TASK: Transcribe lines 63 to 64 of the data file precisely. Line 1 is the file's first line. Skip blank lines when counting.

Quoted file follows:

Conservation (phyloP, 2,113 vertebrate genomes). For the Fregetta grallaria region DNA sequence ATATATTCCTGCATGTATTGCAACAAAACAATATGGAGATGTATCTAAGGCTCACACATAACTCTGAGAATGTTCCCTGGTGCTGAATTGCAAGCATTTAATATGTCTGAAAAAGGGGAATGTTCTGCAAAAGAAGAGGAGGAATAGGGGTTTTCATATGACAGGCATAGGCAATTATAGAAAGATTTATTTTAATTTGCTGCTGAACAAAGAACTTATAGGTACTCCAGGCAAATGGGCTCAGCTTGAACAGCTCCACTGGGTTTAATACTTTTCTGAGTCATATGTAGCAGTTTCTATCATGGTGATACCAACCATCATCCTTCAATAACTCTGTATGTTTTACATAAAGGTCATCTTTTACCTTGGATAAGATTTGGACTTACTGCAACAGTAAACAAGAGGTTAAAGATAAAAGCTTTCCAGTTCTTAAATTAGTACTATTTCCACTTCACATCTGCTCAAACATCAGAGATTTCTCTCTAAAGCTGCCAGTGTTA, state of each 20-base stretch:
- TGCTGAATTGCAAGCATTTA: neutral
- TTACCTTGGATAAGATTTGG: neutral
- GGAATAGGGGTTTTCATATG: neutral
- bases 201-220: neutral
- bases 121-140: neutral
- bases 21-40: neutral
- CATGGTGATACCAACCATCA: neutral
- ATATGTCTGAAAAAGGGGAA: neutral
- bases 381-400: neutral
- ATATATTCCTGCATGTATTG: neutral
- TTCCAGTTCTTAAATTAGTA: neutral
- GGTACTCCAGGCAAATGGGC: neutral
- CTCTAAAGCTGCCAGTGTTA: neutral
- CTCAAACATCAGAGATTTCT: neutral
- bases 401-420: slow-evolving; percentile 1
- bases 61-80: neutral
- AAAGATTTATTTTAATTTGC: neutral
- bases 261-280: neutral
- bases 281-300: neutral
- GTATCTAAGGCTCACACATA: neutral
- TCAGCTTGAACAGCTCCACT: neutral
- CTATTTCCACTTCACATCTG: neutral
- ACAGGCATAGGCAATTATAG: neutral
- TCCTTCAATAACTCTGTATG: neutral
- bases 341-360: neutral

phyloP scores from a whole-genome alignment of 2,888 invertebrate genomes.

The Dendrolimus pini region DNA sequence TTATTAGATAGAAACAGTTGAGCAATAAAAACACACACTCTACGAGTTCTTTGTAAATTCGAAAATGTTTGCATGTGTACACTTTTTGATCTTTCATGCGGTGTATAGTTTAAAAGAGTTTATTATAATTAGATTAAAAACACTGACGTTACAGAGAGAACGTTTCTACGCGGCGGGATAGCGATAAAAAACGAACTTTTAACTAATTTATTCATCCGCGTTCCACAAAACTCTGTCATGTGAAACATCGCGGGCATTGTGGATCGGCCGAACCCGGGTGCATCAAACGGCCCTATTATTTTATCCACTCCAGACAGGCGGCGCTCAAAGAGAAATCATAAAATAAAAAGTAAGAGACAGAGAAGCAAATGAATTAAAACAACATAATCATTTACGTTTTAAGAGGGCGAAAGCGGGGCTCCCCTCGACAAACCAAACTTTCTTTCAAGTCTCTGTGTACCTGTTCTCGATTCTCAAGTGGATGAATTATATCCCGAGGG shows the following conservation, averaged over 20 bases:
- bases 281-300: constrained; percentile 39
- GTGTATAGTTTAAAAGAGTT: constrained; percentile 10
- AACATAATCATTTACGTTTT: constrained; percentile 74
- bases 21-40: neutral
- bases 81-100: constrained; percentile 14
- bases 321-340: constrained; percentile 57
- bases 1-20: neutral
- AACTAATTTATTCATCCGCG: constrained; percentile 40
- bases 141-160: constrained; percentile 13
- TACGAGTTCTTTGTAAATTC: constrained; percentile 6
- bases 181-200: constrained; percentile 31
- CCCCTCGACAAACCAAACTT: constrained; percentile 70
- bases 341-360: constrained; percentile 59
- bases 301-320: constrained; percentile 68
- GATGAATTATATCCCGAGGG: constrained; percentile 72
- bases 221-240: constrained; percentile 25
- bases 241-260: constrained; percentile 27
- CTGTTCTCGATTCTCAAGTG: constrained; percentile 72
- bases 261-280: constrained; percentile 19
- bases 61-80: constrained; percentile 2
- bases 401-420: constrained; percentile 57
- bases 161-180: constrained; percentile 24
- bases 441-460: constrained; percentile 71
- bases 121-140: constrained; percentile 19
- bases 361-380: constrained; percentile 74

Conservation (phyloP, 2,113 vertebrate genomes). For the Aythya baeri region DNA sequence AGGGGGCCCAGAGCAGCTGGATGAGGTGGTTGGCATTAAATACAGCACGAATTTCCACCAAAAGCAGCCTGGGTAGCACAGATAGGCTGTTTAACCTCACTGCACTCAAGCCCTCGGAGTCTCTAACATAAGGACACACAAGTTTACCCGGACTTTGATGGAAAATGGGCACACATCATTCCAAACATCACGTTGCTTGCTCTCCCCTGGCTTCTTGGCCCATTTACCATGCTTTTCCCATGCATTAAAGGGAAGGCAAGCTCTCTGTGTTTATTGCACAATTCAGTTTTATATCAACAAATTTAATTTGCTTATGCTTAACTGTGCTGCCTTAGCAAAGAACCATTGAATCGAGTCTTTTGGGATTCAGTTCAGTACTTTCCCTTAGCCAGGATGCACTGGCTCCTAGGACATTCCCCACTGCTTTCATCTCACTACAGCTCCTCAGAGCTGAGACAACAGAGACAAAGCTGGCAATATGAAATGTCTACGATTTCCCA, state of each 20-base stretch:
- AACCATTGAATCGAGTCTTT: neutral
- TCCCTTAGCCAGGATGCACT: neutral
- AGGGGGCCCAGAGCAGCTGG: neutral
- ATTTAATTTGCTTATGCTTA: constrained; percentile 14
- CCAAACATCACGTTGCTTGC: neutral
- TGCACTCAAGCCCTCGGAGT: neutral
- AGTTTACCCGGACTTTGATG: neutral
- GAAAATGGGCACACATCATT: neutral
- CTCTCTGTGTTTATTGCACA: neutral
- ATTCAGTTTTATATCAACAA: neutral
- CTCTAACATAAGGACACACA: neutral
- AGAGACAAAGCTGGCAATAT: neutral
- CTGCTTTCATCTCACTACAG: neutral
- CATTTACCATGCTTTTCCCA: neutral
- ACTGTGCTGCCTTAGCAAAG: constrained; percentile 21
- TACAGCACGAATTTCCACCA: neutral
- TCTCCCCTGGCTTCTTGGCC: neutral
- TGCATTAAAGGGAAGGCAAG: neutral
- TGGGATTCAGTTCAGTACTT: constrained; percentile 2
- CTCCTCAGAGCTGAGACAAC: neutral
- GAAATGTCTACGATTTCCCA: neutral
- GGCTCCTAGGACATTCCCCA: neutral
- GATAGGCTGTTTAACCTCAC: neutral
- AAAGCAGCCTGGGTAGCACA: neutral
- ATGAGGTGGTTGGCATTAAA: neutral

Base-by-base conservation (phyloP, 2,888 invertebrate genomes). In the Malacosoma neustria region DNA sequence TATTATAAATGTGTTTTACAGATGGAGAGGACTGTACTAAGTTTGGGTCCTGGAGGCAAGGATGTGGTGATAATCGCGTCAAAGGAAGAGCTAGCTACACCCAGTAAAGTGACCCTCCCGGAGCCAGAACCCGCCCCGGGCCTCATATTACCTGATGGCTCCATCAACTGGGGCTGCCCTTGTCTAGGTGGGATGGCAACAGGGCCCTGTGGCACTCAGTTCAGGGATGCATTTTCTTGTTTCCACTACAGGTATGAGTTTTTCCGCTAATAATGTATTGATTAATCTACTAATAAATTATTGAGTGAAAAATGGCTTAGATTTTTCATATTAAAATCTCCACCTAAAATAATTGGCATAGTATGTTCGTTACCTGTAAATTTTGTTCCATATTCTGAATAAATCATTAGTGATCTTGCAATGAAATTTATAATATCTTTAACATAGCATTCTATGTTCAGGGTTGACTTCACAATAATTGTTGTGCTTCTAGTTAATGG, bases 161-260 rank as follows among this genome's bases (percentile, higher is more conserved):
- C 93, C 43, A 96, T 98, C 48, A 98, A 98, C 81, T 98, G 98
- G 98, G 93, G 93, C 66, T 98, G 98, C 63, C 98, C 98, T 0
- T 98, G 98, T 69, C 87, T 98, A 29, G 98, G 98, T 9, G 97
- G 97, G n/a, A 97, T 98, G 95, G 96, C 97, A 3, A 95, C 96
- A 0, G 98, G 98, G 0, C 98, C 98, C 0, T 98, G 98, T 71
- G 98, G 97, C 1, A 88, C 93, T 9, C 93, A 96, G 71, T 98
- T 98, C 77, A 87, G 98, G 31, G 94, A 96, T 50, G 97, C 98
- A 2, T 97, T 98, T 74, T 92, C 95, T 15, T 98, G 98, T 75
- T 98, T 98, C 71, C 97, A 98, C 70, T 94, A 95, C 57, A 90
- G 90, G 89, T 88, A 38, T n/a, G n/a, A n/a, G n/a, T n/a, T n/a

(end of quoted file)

- CTCTCTGTGTTTATTGCACA: neutral
- ATTCAGTTTTATATCAACAA: neutral